Harmful Algal Blooms (HABs)—neither pretty nor safe—have been an ongoing issue in certain Upstate New York lakes and other bodies of water. However, it appears that some good news has arrived for those otherwise bucolic upstate areas. Recently, the state of New York announced that new HAB mitigation technologies—being developed by Clarkson University and SUNY Environmental Science and Forestry (ESF)—are being tested: hydrodynamic cavitation with hydrogen peroxide, and electrochemical oxidation filtration.
According to the DEC, “Both treatment systems are designed to collect algae-laden water near the surface, clarify and clean the water then return the water back to the lake.” The expected study using these treatment systems is said to include “rigorous water quality monitoring within each treatment system” and will evaluate plots in the lake before, during, and after treatments to determine the effectiveness of the technologies.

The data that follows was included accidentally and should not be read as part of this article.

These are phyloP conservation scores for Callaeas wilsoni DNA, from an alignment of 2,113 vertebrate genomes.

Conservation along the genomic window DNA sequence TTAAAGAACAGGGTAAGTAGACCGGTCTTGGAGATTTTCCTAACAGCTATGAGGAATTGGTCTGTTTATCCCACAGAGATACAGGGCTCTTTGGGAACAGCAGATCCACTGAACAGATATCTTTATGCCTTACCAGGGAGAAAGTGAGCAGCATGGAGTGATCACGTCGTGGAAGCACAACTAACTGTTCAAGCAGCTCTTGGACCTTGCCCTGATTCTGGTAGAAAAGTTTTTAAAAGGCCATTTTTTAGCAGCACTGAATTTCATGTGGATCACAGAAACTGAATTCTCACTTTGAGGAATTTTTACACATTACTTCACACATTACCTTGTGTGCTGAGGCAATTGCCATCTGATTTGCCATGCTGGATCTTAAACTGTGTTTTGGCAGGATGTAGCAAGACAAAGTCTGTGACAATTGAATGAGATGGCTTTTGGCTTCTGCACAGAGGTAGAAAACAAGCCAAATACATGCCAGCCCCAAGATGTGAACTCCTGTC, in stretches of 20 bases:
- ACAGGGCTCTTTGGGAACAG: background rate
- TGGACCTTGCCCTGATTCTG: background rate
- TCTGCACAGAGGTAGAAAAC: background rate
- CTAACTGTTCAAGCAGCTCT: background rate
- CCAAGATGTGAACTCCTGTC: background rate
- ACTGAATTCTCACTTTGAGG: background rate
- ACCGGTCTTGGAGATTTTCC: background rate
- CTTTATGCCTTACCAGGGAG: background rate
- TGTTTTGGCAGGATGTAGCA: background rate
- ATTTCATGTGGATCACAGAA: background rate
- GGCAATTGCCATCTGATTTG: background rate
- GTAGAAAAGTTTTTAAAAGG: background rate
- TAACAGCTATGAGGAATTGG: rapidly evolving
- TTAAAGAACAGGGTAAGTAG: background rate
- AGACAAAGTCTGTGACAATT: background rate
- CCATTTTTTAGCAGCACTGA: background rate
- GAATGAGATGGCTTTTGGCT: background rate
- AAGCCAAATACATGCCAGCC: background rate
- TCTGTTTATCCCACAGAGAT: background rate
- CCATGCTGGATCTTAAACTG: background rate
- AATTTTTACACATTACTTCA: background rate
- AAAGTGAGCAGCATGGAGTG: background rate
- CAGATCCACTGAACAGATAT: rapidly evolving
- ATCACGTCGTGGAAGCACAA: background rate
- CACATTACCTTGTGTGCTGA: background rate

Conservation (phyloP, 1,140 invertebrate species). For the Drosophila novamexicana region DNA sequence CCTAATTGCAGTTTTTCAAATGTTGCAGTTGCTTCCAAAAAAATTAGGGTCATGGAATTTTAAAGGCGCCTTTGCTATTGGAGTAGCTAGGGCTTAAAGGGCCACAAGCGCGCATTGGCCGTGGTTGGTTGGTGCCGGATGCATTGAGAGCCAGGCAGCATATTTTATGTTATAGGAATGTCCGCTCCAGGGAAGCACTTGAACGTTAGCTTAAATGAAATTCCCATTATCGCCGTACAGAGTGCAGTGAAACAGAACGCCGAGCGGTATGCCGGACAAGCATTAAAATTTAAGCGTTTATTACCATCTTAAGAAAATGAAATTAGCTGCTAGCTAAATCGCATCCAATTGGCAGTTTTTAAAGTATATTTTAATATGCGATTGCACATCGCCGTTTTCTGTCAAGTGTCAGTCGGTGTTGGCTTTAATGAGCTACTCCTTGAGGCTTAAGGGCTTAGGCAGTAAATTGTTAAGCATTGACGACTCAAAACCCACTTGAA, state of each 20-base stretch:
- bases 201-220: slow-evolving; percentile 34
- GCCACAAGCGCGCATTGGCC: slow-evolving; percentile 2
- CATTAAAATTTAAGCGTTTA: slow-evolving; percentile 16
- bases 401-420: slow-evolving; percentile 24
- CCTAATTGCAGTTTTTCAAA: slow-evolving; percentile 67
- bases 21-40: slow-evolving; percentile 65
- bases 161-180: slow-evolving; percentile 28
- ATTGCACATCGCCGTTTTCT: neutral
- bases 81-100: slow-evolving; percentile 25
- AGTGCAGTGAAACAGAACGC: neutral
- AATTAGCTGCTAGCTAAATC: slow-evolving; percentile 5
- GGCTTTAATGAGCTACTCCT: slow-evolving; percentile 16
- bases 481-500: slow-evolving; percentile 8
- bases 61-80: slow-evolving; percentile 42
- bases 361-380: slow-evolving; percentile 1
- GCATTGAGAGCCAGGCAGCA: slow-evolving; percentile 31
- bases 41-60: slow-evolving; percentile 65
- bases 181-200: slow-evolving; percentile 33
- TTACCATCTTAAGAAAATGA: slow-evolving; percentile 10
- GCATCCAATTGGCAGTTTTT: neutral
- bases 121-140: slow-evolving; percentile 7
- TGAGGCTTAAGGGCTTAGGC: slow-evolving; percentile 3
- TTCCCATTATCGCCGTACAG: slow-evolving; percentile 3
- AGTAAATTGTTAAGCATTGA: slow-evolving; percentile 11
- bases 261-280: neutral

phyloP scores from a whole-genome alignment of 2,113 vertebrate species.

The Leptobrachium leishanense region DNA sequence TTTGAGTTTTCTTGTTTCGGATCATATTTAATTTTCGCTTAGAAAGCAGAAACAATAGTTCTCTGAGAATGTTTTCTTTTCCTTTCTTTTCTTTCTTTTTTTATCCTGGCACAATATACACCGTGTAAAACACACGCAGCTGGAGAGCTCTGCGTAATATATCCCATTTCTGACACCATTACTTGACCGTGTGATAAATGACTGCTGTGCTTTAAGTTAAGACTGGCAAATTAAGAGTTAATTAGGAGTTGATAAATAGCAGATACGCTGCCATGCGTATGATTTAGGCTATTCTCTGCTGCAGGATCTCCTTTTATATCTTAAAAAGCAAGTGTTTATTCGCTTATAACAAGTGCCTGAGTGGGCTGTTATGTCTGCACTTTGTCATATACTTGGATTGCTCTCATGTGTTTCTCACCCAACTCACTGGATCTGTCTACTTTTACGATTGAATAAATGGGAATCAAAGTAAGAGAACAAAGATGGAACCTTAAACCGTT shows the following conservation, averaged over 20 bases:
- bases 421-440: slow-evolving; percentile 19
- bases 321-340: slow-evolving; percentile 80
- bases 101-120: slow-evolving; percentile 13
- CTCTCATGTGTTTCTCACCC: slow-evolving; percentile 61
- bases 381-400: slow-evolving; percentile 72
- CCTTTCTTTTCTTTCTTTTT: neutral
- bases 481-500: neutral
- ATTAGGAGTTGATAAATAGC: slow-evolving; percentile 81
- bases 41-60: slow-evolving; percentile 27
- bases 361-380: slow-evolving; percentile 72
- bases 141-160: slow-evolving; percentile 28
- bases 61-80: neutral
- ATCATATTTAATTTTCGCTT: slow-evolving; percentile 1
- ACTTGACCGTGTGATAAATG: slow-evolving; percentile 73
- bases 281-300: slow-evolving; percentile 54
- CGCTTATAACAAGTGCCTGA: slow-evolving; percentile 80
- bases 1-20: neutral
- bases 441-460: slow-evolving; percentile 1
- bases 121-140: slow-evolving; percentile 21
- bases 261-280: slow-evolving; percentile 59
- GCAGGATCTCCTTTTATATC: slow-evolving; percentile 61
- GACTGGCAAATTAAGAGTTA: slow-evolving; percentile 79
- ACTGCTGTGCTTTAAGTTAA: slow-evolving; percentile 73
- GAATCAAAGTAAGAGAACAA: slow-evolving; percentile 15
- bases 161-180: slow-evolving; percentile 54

Relatedly, it also was announced in late July 2020 that the DEC and the U.S. Army Corps of Engineers (USACE), led by the Engineer Research and Development Center, will pursue a collaborative project to study “an innovative HAB removal technology called the Harmful Algal Bloom Interception, Treatment, and Transformation System (HABITATS)” on an Upstate New York lake. According to the DEC, the remediation system is will similarly “collect algae-laden water near the surface, clarify and clean the water then return the water back to the waterbody.”
The DEC encourages New Yorkers to “know it, avoid it, report it.” The naturally occurring HABs “vary in appearance from scattered green dots in the water, to long, linear green streaks, pea soup or spilled green paint, to blue-green or white coloration.” And the DEC advises that people, pets, and livestock “should avoid contact with water that is discolored or has algal scums on the surface.” HABs can be reported on the New York DEC’s website.
Pilot studies are currently being analyzed and will be released when they are available.